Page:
Optimal alignments in linear space
 CABIOS
, 1988
"... Space, not time, is often the limiting factor when computing optimal sequence alignments, and a number of recent papers in the biology literature have proposed spacesaving strategies. However, a 1975 computer science paper by Hirschberg presented a method that is superior to the newer proposals, bo ..."
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Cited by 292 (4 self)
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Space, not time, is often the limiting factor when computing optimal sequence alignments, and a number of recent papers in the biology literature have proposed spacesaving strategies. However, a 1975 computer science paper by Hirschberg presented a method that is superior to the newer proposals, both in theory and in practice. The goal of this note is to give Hirschberg’s idea the visibility it deserves by developing a linearspace version of Gotoh’s algorithm, which accommodates affine gap penalties. A portable Csoftware package implementing this algorithm is available on the BIONET free of charge.
Algorithms for the longest common subsequence problem
 J. ACM
, 1977
"... AaS~ACT Two algorithms are presented that solve the longest common subsequence problem The first algorithm is applicable in the general case and requires O(pn + n log n) time where p is the length of the longest common subsequence The second algorithm requires time bounded by O(p(m + 1 p)log n) In ..."
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Cited by 218 (2 self)
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AaS~ACT Two algorithms are presented that solve the longest common subsequence problem The first algorithm is applicable in the general case and requires O(pn + n log n) time where p is the length of the longest common subsequence The second algorithm requires time bounded by O(p(m + 1 p)log n) In the common speoal case where p is close to m, this algorithm takes much less time than n ~ KEY WORDS AND PHRASES ' subsequence, common subsequence, algorithm CR CATEOORIES 3 73, 3 79, 5 25, 5 39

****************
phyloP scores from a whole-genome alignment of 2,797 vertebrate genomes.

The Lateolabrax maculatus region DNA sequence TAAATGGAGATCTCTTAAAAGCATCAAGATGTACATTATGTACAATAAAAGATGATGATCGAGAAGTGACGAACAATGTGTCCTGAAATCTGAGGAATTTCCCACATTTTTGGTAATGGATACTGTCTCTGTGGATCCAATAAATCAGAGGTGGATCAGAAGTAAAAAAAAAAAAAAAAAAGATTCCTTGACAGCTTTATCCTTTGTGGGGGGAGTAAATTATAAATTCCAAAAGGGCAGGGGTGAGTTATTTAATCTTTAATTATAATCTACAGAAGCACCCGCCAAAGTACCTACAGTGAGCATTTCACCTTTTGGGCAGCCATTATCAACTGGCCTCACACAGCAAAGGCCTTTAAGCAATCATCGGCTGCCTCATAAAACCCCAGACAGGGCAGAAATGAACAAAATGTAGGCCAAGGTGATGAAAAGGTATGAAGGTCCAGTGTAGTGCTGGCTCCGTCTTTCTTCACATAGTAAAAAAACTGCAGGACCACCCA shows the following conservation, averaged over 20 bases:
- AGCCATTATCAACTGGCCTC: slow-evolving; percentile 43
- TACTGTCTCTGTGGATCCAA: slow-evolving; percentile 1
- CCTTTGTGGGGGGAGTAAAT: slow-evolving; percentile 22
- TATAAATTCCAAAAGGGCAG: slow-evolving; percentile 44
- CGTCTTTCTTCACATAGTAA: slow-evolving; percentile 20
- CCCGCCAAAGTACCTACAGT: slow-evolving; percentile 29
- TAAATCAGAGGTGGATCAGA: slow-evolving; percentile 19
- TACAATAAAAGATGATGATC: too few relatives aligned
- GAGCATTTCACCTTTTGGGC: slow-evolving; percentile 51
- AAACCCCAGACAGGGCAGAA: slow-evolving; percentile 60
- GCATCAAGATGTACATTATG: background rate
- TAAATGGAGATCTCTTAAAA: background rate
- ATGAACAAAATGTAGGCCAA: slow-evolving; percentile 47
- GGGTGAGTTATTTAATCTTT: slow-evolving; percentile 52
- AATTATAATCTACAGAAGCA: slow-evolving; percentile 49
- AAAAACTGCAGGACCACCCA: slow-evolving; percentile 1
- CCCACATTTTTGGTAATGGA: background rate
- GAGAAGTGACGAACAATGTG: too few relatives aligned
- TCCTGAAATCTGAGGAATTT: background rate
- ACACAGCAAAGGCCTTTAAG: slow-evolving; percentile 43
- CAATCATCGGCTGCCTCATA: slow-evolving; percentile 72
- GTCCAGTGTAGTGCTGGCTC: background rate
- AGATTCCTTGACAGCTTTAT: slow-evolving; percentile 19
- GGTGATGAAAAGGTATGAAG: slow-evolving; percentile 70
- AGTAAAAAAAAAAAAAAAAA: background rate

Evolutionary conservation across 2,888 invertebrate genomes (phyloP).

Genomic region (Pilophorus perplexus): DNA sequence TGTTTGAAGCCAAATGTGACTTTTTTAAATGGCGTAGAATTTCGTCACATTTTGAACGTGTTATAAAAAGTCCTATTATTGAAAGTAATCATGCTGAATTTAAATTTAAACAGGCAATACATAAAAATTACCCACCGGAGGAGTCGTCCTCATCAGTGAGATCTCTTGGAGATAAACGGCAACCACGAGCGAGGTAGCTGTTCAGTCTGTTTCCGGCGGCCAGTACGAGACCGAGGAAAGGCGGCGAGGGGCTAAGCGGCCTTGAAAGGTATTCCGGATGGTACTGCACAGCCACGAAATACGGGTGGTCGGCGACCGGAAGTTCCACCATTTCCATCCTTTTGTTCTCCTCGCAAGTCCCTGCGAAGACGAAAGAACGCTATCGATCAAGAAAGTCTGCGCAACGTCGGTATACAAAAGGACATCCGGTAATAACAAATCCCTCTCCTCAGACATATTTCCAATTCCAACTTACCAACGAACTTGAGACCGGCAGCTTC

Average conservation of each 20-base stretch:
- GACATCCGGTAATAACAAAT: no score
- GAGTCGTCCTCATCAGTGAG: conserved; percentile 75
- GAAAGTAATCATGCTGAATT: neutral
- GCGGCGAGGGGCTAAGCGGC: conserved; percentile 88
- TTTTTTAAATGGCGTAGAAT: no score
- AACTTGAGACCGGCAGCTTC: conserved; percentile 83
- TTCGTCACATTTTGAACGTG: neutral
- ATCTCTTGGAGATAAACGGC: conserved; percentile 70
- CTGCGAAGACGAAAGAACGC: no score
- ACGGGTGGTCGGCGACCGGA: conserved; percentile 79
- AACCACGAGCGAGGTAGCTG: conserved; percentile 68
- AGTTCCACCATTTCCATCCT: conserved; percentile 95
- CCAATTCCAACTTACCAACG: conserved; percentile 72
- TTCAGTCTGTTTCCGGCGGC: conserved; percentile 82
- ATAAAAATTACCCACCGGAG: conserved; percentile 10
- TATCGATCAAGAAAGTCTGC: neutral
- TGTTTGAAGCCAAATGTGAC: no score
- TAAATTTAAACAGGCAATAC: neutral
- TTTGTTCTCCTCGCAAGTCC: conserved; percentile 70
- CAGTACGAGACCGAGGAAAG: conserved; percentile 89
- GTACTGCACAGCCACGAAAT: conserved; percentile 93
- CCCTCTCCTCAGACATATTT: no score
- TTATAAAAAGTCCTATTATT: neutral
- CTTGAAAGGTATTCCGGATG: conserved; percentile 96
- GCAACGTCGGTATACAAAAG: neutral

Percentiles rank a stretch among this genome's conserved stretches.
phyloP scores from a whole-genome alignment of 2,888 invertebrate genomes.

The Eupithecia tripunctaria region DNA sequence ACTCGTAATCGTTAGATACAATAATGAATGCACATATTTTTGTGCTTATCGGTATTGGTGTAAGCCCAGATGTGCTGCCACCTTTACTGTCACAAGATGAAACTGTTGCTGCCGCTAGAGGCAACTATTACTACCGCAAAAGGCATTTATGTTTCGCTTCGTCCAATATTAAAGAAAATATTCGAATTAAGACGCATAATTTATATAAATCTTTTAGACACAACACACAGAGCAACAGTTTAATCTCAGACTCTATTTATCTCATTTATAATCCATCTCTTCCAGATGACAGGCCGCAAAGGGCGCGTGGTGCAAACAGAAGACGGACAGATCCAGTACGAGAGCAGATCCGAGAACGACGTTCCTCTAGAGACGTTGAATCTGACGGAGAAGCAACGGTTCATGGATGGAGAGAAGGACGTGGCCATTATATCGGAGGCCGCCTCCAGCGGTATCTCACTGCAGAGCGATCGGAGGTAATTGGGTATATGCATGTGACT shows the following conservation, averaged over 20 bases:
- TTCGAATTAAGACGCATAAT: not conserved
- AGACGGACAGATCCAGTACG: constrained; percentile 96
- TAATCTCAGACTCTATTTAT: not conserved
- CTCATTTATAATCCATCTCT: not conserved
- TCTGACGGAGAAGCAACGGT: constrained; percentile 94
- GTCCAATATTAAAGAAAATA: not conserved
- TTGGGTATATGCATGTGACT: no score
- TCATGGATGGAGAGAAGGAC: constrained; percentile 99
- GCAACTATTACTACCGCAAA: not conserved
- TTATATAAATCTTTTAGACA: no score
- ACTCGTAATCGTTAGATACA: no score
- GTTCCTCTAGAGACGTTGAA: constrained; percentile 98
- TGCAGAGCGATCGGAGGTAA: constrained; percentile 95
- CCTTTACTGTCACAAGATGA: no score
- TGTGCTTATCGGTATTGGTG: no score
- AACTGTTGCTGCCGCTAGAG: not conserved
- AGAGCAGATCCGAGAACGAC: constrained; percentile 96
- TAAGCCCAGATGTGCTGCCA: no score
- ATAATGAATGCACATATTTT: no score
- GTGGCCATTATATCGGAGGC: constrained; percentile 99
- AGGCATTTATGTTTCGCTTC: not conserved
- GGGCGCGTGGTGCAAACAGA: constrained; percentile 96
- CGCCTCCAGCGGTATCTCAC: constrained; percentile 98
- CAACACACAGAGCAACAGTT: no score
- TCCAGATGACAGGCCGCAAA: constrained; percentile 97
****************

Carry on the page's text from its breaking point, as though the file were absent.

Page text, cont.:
An O(ND) Difference Algorithm and Its Variations
 Algorithmica
, 1986
"... The problems of finding a longest common subsequence of two sequences A and B and a shortest edit script for transforming A into B have long been known to be dual problems. In this paper, they are shown to be equivalent to finding a shortest/longest path in an edit graph. Using this perspective, a s ..."
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Cited by 212 (4 self)
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The problems of finding a longest common subsequence of two sequences A and B and a shortest edit script for transforming A into B have long been known to be dual problems. In this paper, they are shown to be equivalent to finding a shortest/longest path in an edit graph. Using this perspective, a simple O(ND) time and space algorithm is developed where N is the sum of the lengths of A and B and D is the size of the minimum edit script for A and B. The algorithm performs well when differences are small (sequences are similar) and is consequently fast in typical applications. The algorithm is shown to have O(N +D expectedtime performance under a basic stochastic model. A refinement of the algorithm requires only O(N) space, and the use of suffix trees leads to an O(NlgN +D ) time variation.
Recognition of Shapes by Editing Their Shock Graphs
, 2004
"... This paper presents a novel framework for the recognition of objects based on their silhouettes. The main idea is to measure the distance between two shapes as the minimum extent of deformation necessary for one shape to match the other. Since the space of deformations is very highdimensional, thr ..."